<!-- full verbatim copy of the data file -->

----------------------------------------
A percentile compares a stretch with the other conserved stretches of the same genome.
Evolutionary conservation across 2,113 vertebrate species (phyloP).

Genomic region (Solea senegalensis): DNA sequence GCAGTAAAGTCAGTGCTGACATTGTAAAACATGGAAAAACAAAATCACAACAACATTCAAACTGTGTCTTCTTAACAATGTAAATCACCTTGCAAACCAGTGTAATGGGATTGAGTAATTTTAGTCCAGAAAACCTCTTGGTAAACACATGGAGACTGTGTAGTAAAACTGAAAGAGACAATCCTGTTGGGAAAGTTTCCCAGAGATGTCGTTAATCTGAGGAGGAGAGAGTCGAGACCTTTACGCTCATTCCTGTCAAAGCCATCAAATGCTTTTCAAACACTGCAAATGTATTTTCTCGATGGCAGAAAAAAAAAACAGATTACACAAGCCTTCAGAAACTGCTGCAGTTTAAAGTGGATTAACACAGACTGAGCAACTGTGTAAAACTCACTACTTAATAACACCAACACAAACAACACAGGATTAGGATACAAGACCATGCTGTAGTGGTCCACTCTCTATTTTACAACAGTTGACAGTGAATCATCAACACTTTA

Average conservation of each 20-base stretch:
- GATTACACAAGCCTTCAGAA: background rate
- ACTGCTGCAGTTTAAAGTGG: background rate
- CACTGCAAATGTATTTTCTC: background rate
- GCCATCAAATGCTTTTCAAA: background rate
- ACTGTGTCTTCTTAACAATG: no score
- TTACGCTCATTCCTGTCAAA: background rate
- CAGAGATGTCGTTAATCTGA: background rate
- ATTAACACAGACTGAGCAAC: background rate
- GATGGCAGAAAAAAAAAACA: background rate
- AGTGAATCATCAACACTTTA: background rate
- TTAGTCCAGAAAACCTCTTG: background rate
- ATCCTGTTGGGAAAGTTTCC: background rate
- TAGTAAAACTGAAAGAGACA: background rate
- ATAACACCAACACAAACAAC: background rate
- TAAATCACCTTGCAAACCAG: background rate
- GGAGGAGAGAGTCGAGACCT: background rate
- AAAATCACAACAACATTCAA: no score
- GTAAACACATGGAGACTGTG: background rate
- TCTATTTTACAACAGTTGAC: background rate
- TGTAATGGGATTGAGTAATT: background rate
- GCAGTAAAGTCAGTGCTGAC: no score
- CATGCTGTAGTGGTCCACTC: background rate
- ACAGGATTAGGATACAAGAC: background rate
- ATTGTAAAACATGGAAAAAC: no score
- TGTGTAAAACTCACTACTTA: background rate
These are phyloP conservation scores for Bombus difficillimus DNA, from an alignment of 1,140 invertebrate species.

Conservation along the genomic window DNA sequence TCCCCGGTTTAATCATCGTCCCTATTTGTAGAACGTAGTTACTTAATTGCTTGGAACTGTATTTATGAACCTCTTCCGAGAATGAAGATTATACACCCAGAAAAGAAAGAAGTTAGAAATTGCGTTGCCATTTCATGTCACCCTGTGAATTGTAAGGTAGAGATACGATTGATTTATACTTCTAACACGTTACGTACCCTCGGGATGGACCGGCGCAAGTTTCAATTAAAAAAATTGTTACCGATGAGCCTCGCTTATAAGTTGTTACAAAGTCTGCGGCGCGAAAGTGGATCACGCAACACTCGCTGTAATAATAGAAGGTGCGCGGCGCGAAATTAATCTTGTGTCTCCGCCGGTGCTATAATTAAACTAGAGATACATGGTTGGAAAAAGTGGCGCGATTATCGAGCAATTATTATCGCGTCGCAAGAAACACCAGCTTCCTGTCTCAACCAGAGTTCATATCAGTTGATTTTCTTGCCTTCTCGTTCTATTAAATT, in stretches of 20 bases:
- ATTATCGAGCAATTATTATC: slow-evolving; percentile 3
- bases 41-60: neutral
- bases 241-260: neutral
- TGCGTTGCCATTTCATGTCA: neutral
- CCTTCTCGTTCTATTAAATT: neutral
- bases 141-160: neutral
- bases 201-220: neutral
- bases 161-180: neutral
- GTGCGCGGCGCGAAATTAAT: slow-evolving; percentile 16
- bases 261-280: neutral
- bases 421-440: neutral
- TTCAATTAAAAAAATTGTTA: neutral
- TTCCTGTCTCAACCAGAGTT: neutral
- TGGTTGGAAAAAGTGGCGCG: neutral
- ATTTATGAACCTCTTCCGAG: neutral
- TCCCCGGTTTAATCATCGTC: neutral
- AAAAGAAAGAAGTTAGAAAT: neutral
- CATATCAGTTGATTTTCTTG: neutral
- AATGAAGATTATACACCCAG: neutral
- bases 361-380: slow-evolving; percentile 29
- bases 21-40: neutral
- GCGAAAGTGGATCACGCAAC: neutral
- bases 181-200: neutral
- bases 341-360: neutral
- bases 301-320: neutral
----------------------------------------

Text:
A percentile compares a stretch with the other conserved stretches of the same genome.
Evolutionary conservation across 2,113 vertebrate species (phyloP).

Genomic region (Solea senegalensis): DNA sequence GCAGTAAAGTCAGTGCTGACATTGTAAAACATGGAAAAACAAAATCACAACAACATTCAAACTGTGTCTTCTTAACAATGTAAATCACCTTGCAAACCAGTGTAATGGGATTGAGTAATTTTAGTCCAGAAAACCTCTTGGTAAACACATGGAGACTGTGTAGTAAAACTGAAAGAGACAATCCTGTTGGGAAAGTTTCCCAGAGATGTCGTTAATCTGAGGAGGAGAGAGTCGAGACCTTTACGCTCATTCCTGTCAAAGCCATCAAATGCTTTTCAAACACTGCAAATGTATTTTCTCGATGGCAGAAAAAAAAAACAGATTACACAAGCCTTCAGAAACTGCTGCAGTTTAAAGTGGATTAACACAGACTGAGCAACTGTGTAAAACTCACTACTTAATAACACCAACACAAACAACACAGGATTAGGATACAAGACCATGCTGTAGTGGTCCACTCTCTATTTTACAACAGTTGACAGTGAATCATCAACACTTTA

Average conservation of each 20-base stretch:
- GATTACACAAGCCTTCAGAA: background rate
- ACTGCTGCAGTTTAAAGTGG: background rate
- CACTGCAAATGTATTTTCTC: background rate
- GCCATCAAATGCTTTTCAAA: background rate
- ACTGTGTCTTCTTAACAATG: no score
- TTACGCTCATTCCTGTCAAA: background rate
- CAGAGATGTCGTTAATCTGA: background rate
- ATTAACACAGACTGAGCAAC: background rate
- GATGGCAGAAAAAAAAAACA: background rate
- AGTGAATCATCAACACTTTA: background rate
- TTAGTCCAGAAAACCTCTTG: background rate
- ATCCTGTTGGGAAAGTTTCC: background rate
- TAGTAAAACTGAAAGAGACA: background rate
- ATAACACCAACACAAACAAC: background rate
- TAAATCACCTTGCAAACCAG: background rate
- GGAGGAGAGAGTCGAGACCT: background rate
- AAAATCACAACAACATTCAA: no score
- GTAAACACATGGAGACTGTG: background rate
- TCTATTTTACAACAGTTGAC: background rate
- TGTAATGGGATTGAGTAATT: background rate
- GCAGTAAAGTCAGTGCTGAC: no score
- CATGCTGTAGTGGTCCACTC: background rate
- ACAGGATTAGGATACAAGAC: background rate
- ATTGTAAAACATGGAAAAAC: no score
- TGTGTAAAACTCACTACTTA: background rate
These are phyloP conservation scores for Bombus difficillimus DNA, from an alignment of 1,140 invertebrate species.

Conservation along the genomic window DNA sequence TCCCCGGTTTAATCATCGTCCCTATTTGTAGAACGTAGTTACTTAATTGCTTGGAACTGTATTTATGAACCTCTTCCGAGAATGAAGATTATACACCCAGAAAAGAAAGAAGTTAGAAATTGCGTTGCCATTTCATGTCACCCTGTGAATTGTAAGGTAGAGATACGATTGATTTATACTTCTAACACGTTACGTACCCTCGGGATGGACCGGCGCAAGTTTCAATTAAAAAAATTGTTACCGATGAGCCTCGCTTATAAGTTGTTACAAAGTCTGCGGCGCGAAAGTGGATCACGCAACACTCGCTGTAATAATAGAAGGTGCGCGGCGCGAAATTAATCTTGTGTCTCCGCCGGTGCTATAATTAAACTAGAGATACATGGTTGGAAAAAGTGGCGCGATTATCGAGCAATTATTATCGCGTCGCAAGAAACACCAGCTTCCTGTCTCAACCAGAGTTCATATCAGTTGATTTTCTTGCCTTCTCGTTCTATTAAATT, in stretches of 20 bases:
- ATTATCGAGCAATTATTATC: slow-evolving; percentile 3
- bases 41-60: neutral
- bases 241-260: neutral
- TGCGTTGCCATTTCATGTCA: neutral
- CCTTCTCGTTCTATTAAATT: neutral
- bases 141-160: neutral
- bases 201-220: neutral
- bases 161-180: neutral
- GTGCGCGGCGCGAAATTAAT: slow-evolving; percentile 16
- bases 261-280: neutral
- bases 421-440: neutral
- TTCAATTAAAAAAATTGTTA: neutral
- TTCCTGTCTCAACCAGAGTT: neutral
- TGGTTGGAAAAAGTGGCGCG: neutral
- ATTTATGAACCTCTTCCGAG: neutral
- TCCCCGGTTTAATCATCGTC: neutral
- AAAAGAAAGAAGTTAGAAAT: neutral
- CATATCAGTTGATTTTCTTG: neutral
- AATGAAGATTATACACCCAG: neutral
- bases 361-380: slow-evolving; percentile 29
- bases 21-40: neutral
- GCGAAAGTGGATCACGCAAC: neutral
- bases 181-200: neutral
- bases 341-360: neutral
- bases 301-320: neutral